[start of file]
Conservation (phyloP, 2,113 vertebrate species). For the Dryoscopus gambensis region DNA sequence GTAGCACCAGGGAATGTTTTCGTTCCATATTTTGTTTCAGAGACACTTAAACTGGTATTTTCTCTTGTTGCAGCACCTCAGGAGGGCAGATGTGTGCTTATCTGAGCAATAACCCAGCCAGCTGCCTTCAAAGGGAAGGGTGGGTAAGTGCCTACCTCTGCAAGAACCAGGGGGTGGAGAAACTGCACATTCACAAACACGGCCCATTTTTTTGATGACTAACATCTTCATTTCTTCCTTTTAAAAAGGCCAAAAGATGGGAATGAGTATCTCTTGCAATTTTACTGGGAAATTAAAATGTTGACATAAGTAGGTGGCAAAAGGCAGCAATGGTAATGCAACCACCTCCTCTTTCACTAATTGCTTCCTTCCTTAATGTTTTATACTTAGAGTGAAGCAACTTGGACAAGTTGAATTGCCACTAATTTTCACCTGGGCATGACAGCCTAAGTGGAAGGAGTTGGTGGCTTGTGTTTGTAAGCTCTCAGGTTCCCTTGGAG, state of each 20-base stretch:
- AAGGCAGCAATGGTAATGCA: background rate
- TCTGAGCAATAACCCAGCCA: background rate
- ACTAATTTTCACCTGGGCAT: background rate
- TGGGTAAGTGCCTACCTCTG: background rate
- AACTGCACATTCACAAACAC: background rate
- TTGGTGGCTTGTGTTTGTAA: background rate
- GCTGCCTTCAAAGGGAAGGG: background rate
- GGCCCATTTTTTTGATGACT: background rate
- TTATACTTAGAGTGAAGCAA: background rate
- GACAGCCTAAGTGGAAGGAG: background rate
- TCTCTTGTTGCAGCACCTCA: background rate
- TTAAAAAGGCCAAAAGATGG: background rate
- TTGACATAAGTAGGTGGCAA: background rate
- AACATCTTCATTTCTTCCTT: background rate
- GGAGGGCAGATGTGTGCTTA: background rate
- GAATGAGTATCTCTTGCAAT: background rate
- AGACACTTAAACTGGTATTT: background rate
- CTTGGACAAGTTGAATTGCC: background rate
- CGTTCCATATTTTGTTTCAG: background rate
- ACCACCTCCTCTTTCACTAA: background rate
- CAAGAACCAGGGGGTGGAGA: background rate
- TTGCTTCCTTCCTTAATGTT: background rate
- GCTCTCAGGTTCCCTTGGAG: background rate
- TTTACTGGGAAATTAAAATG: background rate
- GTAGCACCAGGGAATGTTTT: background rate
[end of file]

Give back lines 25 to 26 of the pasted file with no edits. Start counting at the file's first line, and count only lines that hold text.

- TTTACTGGGAAATTAAAATG: background rate
- GTAGCACCAGGGAATGTTTT: background rate